(Bloomberg) -- Mark Carney said governments need to do more to strengthen their economies with fiscal and structural policies as the Bank of England governor added his voice to calls that authorities are relying too much on monetary policy to boost demand.
“Long-run prosperity was never in the gift of monetary policy makers,” Carney said in prepared remarks for a speech in Berlin on Thursday. “A consensus is growing that escaping this low-growth low-inflation trap will require a rebalancing between monetary, fiscal and structural policies.”
With global interest rates so low and many central banks close to the limits of their powers after almost a decade of battling the fallout from the financial crisis, the emphasis could be shifting to other approaches. European Central Bank President Mario Draghi has repeatedly urged governments to support his actions with structural efforts, and his institution has has created a task force of national central bank staff to consider economic reforms, according to people familiar with the matter.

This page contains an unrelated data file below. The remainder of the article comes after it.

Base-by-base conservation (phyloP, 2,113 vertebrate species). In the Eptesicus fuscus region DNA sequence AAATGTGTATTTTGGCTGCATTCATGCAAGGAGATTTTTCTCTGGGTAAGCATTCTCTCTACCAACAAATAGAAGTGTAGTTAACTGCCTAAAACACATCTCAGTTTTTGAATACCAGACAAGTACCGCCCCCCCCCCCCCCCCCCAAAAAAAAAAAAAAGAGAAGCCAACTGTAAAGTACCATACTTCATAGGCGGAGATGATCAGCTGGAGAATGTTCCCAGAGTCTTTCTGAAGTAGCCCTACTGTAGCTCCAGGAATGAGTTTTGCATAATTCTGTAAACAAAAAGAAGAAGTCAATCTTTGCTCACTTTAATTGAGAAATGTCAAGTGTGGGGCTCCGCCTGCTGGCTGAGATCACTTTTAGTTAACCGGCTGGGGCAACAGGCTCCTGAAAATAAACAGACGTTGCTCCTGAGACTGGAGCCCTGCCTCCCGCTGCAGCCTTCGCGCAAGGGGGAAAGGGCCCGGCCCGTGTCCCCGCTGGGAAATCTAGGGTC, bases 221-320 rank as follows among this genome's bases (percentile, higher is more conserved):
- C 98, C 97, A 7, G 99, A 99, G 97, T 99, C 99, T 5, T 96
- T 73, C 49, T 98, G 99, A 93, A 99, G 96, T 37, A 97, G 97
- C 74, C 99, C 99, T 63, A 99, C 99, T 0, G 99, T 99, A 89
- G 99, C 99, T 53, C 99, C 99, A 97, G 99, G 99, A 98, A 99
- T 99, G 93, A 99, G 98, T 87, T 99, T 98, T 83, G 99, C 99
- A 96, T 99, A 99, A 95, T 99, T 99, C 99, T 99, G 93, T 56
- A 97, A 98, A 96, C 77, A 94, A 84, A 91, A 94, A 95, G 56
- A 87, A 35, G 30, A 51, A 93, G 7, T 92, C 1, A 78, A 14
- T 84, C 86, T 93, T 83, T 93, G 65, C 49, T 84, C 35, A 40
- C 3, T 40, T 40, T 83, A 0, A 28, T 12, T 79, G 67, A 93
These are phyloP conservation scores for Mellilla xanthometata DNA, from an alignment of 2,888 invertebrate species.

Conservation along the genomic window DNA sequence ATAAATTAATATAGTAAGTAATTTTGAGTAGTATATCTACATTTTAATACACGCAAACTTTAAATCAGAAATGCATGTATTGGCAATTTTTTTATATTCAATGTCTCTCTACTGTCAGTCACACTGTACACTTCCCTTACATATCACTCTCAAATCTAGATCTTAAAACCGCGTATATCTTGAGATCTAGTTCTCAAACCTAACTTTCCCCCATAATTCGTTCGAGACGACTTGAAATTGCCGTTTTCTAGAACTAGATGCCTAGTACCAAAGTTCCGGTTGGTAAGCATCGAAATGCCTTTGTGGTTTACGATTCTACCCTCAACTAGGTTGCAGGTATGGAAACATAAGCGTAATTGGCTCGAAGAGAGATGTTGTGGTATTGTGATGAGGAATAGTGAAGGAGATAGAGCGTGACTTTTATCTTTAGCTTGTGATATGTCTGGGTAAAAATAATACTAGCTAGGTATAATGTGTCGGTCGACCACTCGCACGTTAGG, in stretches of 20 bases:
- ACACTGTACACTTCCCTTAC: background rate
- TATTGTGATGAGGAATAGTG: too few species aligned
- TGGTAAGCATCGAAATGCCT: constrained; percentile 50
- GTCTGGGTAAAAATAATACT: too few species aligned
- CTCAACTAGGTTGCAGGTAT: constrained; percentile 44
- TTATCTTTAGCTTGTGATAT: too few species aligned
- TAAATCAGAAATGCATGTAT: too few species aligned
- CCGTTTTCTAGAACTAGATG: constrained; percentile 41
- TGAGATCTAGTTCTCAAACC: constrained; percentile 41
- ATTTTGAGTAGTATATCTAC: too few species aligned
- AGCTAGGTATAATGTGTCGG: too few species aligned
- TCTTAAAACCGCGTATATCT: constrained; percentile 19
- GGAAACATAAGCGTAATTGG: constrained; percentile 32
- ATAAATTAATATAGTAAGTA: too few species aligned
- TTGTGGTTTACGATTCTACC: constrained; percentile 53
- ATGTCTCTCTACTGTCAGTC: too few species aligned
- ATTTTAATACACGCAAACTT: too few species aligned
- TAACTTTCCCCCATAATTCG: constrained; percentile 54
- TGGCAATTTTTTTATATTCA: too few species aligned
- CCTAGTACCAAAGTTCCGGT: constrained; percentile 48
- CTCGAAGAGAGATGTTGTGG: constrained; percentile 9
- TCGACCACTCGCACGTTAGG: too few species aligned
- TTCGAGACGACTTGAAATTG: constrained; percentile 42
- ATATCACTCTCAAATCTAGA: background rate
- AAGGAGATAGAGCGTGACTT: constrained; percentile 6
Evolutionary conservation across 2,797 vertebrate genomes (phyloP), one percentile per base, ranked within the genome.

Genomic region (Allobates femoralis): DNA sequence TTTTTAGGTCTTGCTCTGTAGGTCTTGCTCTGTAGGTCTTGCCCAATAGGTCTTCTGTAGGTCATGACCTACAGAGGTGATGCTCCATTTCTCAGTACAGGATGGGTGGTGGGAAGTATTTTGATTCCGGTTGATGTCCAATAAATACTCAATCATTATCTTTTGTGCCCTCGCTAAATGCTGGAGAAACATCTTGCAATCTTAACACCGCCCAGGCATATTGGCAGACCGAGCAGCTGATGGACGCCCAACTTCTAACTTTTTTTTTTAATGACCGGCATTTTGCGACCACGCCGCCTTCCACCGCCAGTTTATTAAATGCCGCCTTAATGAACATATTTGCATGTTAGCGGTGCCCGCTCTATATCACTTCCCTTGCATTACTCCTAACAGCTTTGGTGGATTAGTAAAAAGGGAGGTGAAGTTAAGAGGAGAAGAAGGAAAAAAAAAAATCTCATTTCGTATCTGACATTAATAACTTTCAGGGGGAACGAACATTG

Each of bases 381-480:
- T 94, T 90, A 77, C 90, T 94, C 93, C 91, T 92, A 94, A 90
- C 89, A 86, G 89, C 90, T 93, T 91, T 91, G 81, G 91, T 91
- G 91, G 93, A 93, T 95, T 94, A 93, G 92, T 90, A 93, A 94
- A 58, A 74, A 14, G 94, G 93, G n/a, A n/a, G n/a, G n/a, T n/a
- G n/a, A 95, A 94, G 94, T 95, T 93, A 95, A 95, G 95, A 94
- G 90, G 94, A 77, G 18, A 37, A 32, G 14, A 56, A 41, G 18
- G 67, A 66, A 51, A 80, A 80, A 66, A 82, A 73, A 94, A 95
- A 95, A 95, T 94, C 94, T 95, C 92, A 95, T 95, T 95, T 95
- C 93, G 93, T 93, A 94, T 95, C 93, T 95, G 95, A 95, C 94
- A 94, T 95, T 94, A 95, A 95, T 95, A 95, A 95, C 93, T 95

Carney recently referred to the limits of monetary policy in relation to risks surrounding the U.K.’s decision to leave the European Union. After the BOE cut interest rates and restarted quantitative easing last month, he said the bank could provide support but “cannot immediately or fully offset the economic impacts of a large structural shock.”
In his speech in Berlin, which focused on climate change, Carney said supply-side reforms are the most important element in the rebalancing.
“In addition to their merits in raising potential growth directly, structural reforms could improve the savings and investment balance, thereby increasing equilibrium interest rates and giving monetary policy more traction,” he said.